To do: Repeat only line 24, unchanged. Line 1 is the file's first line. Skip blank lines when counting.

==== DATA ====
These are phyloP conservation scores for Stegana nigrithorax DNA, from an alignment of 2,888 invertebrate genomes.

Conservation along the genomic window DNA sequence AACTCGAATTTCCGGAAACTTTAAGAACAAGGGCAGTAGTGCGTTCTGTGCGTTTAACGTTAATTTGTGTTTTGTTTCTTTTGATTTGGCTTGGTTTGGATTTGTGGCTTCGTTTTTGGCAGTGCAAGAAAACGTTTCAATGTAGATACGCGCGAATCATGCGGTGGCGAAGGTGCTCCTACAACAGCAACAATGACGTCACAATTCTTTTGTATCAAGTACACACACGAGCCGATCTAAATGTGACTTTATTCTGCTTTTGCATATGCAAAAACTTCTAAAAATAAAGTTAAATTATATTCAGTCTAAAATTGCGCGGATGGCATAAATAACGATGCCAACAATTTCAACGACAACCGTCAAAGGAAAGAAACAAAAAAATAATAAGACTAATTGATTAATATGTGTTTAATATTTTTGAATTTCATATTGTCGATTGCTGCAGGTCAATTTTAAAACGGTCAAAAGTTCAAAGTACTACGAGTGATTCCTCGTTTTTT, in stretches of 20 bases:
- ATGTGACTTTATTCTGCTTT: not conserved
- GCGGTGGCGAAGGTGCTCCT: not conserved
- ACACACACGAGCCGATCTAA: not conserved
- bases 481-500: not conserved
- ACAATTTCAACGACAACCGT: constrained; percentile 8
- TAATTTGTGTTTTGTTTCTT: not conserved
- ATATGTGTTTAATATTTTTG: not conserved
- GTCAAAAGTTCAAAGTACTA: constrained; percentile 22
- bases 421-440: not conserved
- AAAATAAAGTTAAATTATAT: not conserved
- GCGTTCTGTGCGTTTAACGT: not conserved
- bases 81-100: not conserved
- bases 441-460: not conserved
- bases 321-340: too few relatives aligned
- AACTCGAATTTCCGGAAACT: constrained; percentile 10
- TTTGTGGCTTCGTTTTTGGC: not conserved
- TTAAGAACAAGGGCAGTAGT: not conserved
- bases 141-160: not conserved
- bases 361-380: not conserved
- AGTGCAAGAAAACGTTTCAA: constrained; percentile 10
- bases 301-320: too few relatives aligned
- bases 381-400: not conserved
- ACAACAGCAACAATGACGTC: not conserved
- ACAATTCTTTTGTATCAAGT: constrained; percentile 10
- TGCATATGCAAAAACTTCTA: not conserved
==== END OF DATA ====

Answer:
- bases 381-400: not conserved